It’s Thanksgiving and the markets are taking a well-deserved break. Frankly, they sure could use it. The recent volatility is unprecedented.
In the past 25 years there has been 50 days when the market moved up or down four percent. That seems like an average trading day now. It should. Half of those 50 moves occurred in the past two months. That’s right, 25 years of volatility was crammed into about two months of trading. So, yes, it’s going to be nice to have a long break (don’t worry about Friday, it’s a half day and volume is always light).
What I’m most thankful for is the government taking a day off. So, for one day at least, no bailouts. I think they’ve been one of the biggest causes of the recent volatility. Government intervention has created nothing but greater uncertainty in the markets.
Will GM and Ford get bailed out? Which banks are too big to fail? When will the credit markets return to normal? How deeply will the $9 trillion loss (stocks and real estate values) consumers have taken effect spending this holiday season?
There are a lot of unanswered questions out there. And there will be no meaningful recovery until a lot them start to get answered. There is a bright side to all of this uncertainty, it gives us time. We’ve got a window here to weed through all the poorly run companies and cherry pick the best opportunities.
It’s true. Yes…even in the worst bear market in 70 years. Here’s how.
Winning in the “Lottery Ticket” Market
The biotech industry is one of the most exciting places to invest (note: exciting investments are usually the worst possible ones to make). There are new drugs discovered, the latest results from a clinical trial can send stocks soaring or plummeting overnight, there’s a lot that can happen…good and bad. Best of all, it didn’t really matter too much which way the market headed.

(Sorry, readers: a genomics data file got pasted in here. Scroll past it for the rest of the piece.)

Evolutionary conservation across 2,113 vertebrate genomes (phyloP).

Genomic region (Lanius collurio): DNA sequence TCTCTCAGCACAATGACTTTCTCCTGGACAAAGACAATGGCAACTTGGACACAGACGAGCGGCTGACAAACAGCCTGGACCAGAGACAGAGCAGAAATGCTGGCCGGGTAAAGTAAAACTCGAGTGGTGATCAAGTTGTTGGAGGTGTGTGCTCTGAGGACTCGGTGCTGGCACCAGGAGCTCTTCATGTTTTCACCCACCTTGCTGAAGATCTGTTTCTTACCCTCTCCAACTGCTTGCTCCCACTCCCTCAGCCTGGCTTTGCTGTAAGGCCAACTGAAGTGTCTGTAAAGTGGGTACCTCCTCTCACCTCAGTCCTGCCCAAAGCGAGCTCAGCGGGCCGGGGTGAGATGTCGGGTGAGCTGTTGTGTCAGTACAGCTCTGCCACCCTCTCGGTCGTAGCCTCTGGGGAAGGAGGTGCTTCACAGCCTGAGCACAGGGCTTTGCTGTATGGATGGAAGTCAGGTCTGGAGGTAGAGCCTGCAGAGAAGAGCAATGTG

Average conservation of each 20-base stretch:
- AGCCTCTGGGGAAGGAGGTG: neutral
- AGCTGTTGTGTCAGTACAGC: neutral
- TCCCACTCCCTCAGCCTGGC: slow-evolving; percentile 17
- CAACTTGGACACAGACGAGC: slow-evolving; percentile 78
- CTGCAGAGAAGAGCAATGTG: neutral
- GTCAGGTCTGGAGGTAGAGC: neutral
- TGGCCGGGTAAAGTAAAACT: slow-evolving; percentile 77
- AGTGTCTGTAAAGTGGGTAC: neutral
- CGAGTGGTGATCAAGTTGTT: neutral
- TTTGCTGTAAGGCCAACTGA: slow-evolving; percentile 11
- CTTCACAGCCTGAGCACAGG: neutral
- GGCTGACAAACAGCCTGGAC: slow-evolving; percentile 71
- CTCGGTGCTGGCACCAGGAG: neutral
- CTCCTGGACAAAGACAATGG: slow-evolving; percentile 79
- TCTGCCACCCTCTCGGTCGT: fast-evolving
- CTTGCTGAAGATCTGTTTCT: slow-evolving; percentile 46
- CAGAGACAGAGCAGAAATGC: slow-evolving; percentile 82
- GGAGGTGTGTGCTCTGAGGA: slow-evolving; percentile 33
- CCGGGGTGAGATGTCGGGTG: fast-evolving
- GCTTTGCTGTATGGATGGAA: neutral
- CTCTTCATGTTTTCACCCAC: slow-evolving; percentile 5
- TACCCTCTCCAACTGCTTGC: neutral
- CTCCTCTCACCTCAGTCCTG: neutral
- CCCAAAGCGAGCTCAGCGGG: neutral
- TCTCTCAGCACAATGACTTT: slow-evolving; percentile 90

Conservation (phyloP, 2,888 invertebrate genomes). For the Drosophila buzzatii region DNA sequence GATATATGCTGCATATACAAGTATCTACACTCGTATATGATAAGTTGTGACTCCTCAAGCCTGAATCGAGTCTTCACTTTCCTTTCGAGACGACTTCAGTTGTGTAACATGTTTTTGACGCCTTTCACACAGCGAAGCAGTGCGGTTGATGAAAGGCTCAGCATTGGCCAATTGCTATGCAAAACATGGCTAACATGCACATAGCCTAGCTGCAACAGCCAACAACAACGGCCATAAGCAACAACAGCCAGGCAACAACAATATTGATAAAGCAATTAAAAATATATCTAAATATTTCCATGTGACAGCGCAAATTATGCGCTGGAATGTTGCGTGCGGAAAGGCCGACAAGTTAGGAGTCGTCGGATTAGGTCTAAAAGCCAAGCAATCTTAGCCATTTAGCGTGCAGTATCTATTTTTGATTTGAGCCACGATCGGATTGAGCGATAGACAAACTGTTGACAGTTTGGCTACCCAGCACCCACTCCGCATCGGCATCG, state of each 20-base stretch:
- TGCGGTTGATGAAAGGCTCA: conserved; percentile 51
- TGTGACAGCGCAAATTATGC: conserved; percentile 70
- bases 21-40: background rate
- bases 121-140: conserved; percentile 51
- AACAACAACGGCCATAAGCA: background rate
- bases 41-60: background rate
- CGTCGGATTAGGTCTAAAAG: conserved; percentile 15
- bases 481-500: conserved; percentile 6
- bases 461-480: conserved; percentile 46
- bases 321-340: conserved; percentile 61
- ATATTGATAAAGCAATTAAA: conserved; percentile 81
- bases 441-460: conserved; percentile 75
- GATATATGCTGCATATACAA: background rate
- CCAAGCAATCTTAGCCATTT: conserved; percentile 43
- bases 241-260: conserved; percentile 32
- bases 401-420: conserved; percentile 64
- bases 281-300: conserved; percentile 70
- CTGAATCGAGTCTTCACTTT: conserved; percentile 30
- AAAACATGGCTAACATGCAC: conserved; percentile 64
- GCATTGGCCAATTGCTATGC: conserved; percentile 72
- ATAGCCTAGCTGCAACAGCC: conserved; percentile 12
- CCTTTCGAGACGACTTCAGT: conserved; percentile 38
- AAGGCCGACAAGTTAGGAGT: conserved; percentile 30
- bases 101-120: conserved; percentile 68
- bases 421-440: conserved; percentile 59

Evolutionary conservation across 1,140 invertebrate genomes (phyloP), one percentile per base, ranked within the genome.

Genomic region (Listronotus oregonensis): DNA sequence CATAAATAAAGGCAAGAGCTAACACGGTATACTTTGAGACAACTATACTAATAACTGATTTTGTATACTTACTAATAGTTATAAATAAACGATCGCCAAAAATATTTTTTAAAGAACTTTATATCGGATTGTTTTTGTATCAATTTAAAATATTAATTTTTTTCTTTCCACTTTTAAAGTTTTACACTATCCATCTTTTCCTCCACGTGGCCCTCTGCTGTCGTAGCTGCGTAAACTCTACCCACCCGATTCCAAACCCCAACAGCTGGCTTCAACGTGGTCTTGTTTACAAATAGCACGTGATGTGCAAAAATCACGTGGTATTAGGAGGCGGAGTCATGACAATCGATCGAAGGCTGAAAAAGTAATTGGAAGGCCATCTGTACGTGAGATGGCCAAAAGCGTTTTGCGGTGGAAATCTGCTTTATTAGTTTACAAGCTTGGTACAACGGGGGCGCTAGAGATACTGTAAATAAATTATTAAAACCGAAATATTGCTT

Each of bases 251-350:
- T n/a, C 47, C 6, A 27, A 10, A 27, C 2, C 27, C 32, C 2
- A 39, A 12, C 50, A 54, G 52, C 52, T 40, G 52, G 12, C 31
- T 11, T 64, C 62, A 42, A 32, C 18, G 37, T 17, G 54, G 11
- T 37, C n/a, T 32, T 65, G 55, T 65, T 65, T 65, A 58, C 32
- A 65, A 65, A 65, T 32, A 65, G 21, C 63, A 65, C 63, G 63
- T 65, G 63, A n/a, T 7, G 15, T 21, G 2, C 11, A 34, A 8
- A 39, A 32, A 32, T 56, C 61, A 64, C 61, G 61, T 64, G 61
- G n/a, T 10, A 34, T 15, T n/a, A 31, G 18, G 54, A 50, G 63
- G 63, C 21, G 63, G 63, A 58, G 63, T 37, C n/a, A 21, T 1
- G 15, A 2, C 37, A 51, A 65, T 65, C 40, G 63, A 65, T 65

That’s why I’ve always considered investing in biotech stocks to be like buying a lottery ticket. The payoff is big, but the odds are stacked against you. That all changed a couple years ago when I learned one way to consistently do well in the biotech lottery.
The current bear market hasn’t turned me away from biotech. I’m actually watching it as closely as ever. That’s because the credit crisis and market downturn have created what will be an “unprecedented” opportunity in biotech stocks.
Of course, you’ve got to know which biotech stocks are about to soar and which are about to get crushed. That’s the tough part. But I’ll show you one surefire way I’ve been able to find the big winners and losers in biotech (it actually only takes a few minutes even if you’ve never been to medical school). I’m talking gains of 60%, 70%, or more in a day.
That’s why, in a minute, I’ll introduce you to the man who has made me an absolute killing in biotech stocks. And look into what he’s “buying” now.
First, I want to make one thing clear. I’m not a doctor. Quite frankly, after visiting a few biotech company web sites, still wonder how a cure for almost every disease hasn’t been developed yet. Some of them are very persuasive and can make believers out of the most skeptical viewer.
I might not be a doctor, but I do know a heck of a good one. And a couple of times each year, he says which biotech stocks are going to soar and which ones are going to plummet…with alarming accuracy.
Why do I listen to someone else when it comes to biotech? It’s simple. His last three contrarian calls have paid off 60%, 70%, and 180%. And I’m just waiting for the next one. Let me explain.
Your Own Winning Ticket in the Biotech Lottery
Remember Dendreon (NASDAQ:DNDN)? Dendreon has been working on a promising prostate cancer drug, Provenge, for a few years. About two years ago when the FDA found Provenge to be “reasonably safe” in its preliminary assessment, Dendreon shares skyrocketed from $5 to $19 in a few short days.
There was one analyst who stood out among the crowd and reiterated his “sell” recommendation on Dendreon. He even maintained his $1.50 price target on the hottest stock on Wall Street.
He had to be a fool, right? After all, the market is always right.